The sintering of metal powders is an efficient and versatile technique to fabricate porous metal elements such as filters, diffusers, and membranes. Neck formation between particles is, however, critical to tune the porosity and optimize mass transfer in order to minimize the densification process. In this work, macro-porous stainless steel (SS) hollow-fibers (HFs) were fabricated by the extrusion and sintering of a dope comprised, for the first time, of a bimodal mixture of SS powders. The SS particles of different sizes and shapes were mixed to increase the neck formation between the particles and control the densification process of the structure during sintering. The sintered HFs from particles of two different sizes were shown to be more mechanically stable at lower sintering temperature due to the increased neck area of the small particles sintered to the large ones. In addition, the sintered HFs made from particles of 10 and 44 µm showed a smaller average pore size (<1 µm) as compared to the micron-size pores of sintered HFs made from particles of 10 µm only and those of 10 and 20 µm. The novel HFs could be used in a range of applications, from filtration modules to electrochemical membrane reactors.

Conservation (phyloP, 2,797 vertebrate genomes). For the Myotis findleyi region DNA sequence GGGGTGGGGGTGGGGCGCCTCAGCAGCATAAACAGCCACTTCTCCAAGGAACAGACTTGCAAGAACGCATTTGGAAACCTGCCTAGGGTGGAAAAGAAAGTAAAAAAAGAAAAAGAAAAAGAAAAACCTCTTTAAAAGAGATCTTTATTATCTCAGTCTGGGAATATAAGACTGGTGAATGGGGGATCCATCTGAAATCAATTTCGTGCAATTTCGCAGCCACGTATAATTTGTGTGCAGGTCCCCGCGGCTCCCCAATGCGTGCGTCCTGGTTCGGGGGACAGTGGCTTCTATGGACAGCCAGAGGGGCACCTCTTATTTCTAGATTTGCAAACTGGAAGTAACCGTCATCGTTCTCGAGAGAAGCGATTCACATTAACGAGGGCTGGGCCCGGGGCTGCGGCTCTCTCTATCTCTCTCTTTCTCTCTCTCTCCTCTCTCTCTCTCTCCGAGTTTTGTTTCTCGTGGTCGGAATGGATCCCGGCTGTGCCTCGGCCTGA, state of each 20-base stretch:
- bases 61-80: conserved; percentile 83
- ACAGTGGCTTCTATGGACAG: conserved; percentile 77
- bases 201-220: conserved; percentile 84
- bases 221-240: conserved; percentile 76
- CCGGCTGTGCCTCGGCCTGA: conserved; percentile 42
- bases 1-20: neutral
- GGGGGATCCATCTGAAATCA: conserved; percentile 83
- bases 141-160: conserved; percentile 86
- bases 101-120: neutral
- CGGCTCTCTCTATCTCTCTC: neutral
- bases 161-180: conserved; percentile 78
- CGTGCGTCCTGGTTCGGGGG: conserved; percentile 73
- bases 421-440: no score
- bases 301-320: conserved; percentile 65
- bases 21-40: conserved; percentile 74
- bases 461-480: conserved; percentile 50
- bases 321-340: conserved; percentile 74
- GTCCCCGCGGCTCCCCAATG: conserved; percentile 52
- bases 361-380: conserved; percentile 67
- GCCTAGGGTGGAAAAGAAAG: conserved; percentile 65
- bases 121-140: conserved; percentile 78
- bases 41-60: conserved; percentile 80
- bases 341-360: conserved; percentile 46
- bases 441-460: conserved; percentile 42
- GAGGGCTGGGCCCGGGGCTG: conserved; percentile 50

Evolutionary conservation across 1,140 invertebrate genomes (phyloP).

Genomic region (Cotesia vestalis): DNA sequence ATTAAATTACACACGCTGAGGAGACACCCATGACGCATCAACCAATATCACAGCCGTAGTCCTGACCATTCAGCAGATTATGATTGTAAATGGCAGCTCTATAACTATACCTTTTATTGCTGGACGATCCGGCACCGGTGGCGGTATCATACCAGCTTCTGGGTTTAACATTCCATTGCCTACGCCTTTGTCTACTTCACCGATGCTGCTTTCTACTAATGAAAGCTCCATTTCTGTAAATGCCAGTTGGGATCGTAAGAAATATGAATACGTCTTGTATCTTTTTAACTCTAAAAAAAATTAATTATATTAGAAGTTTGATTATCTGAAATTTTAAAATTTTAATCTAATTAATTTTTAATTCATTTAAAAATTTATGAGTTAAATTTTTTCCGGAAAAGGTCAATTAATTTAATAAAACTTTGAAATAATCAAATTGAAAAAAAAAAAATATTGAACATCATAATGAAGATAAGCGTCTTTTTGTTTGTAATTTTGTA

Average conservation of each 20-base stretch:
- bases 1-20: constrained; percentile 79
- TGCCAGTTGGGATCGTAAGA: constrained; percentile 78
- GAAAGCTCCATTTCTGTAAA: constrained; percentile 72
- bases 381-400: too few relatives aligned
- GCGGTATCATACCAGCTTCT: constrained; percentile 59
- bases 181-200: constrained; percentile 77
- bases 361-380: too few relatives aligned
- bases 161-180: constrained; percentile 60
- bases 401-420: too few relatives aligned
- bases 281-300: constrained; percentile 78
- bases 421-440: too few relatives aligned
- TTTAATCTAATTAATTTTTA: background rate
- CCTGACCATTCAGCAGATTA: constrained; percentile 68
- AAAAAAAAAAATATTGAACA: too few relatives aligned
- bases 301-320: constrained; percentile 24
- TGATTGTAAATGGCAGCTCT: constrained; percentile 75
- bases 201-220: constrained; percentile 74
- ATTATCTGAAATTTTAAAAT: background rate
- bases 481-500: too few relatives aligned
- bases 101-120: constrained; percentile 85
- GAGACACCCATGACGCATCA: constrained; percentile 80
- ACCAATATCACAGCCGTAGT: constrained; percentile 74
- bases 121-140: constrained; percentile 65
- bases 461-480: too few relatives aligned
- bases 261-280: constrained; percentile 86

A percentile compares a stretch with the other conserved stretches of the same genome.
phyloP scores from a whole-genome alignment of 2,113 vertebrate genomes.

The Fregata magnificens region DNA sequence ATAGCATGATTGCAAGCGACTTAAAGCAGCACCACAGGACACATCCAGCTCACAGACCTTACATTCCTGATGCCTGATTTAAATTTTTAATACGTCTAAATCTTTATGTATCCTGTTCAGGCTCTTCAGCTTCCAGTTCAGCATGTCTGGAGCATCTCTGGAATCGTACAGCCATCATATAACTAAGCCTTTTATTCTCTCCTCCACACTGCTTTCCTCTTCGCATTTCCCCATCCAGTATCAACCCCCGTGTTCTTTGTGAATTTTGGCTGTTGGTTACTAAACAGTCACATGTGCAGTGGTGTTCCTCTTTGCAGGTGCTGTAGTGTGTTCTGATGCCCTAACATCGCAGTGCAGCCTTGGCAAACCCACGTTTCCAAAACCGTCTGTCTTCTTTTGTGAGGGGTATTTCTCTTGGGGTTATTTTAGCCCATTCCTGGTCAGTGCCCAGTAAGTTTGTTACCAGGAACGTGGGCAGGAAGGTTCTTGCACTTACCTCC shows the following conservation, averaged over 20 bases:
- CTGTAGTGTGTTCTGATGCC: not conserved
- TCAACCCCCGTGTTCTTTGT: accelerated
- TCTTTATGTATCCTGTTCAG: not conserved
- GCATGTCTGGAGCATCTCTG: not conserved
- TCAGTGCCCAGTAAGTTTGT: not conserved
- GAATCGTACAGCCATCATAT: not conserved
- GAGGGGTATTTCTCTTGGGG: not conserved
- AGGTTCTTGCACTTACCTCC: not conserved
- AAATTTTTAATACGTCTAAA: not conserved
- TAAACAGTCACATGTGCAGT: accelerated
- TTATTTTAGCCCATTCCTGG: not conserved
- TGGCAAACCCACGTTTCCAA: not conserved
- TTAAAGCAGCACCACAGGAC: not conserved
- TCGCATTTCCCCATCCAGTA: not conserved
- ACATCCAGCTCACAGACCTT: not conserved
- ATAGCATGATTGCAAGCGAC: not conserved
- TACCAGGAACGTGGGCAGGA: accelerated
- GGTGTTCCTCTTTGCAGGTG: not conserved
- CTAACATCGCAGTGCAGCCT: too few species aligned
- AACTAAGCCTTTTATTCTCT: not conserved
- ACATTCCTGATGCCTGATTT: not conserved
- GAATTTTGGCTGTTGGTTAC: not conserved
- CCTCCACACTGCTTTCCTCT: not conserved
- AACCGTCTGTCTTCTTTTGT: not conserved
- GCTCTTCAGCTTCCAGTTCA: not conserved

Allioux, F. M., David, O., Benavides, M. E., Kong, L., Tanaka, D. A. P., & Dumée, L. F. (2017). Preparation of porous stainless steel hollow-fibers through multi-modal particle size sintering towards pore engineering. Membranes, 7(3). https://doi.org/10.3390/membranes7030040